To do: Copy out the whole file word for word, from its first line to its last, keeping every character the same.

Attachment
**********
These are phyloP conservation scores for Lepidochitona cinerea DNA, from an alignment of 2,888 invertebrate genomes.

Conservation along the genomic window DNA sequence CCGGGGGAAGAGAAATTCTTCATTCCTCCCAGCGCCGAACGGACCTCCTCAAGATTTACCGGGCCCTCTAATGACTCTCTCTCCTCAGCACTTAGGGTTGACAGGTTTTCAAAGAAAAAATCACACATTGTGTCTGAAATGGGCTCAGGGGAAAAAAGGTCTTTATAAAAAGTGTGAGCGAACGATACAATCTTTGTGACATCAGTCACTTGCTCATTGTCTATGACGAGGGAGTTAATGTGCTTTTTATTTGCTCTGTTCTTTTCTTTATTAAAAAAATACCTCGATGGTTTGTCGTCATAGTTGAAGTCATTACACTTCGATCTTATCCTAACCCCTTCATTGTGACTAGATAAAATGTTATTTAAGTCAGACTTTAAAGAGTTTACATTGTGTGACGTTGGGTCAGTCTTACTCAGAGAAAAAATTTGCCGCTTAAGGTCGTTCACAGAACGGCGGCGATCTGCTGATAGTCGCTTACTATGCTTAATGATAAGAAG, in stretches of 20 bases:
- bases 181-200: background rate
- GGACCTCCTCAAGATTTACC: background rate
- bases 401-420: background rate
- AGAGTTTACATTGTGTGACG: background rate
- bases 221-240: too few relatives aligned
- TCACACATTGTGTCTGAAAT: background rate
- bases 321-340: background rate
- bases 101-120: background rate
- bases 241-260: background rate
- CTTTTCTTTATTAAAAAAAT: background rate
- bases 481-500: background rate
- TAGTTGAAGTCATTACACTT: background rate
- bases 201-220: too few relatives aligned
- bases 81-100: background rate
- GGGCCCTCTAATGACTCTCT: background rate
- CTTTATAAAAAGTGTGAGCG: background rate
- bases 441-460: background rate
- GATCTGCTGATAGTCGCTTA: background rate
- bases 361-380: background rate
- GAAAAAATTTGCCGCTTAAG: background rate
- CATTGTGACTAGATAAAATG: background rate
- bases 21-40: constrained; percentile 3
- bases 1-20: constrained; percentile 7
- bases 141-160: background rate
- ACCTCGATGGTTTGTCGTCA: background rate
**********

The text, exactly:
These are phyloP conservation scores for Lepidochitona cinerea DNA, from an alignment of 2,888 invertebrate genomes.

Conservation along the genomic window DNA sequence CCGGGGGAAGAGAAATTCTTCATTCCTCCCAGCGCCGAACGGACCTCCTCAAGATTTACCGGGCCCTCTAATGACTCTCTCTCCTCAGCACTTAGGGTTGACAGGTTTTCAAAGAAAAAATCACACATTGTGTCTGAAATGGGCTCAGGGGAAAAAAGGTCTTTATAAAAAGTGTGAGCGAACGATACAATCTTTGTGACATCAGTCACTTGCTCATTGTCTATGACGAGGGAGTTAATGTGCTTTTTATTTGCTCTGTTCTTTTCTTTATTAAAAAAATACCTCGATGGTTTGTCGTCATAGTTGAAGTCATTACACTTCGATCTTATCCTAACCCCTTCATTGTGACTAGATAAAATGTTATTTAAGTCAGACTTTAAAGAGTTTACATTGTGTGACGTTGGGTCAGTCTTACTCAGAGAAAAAATTTGCCGCTTAAGGTCGTTCACAGAACGGCGGCGATCTGCTGATAGTCGCTTACTATGCTTAATGATAAGAAG, in stretches of 20 bases:
- bases 181-200: background rate
- GGACCTCCTCAAGATTTACC: background rate
- bases 401-420: background rate
- AGAGTTTACATTGTGTGACG: background rate
- bases 221-240: too few relatives aligned
- TCACACATTGTGTCTGAAAT: background rate
- bases 321-340: background rate
- bases 101-120: background rate
- bases 241-260: background rate
- CTTTTCTTTATTAAAAAAAT: background rate
- bases 481-500: background rate
- TAGTTGAAGTCATTACACTT: background rate
- bases 201-220: too few relatives aligned
- bases 81-100: background rate
- GGGCCCTCTAATGACTCTCT: background rate
- CTTTATAAAAAGTGTGAGCG: background rate
- bases 441-460: background rate
- GATCTGCTGATAGTCGCTTA: background rate
- bases 361-380: background rate
- GAAAAAATTTGCCGCTTAAG: background rate
- CATTGTGACTAGATAAAATG: background rate
- bases 21-40: constrained; percentile 3
- bases 1-20: constrained; percentile 7
- bases 141-160: background rate
- ACCTCGATGGTTTGTCGTCA: background rate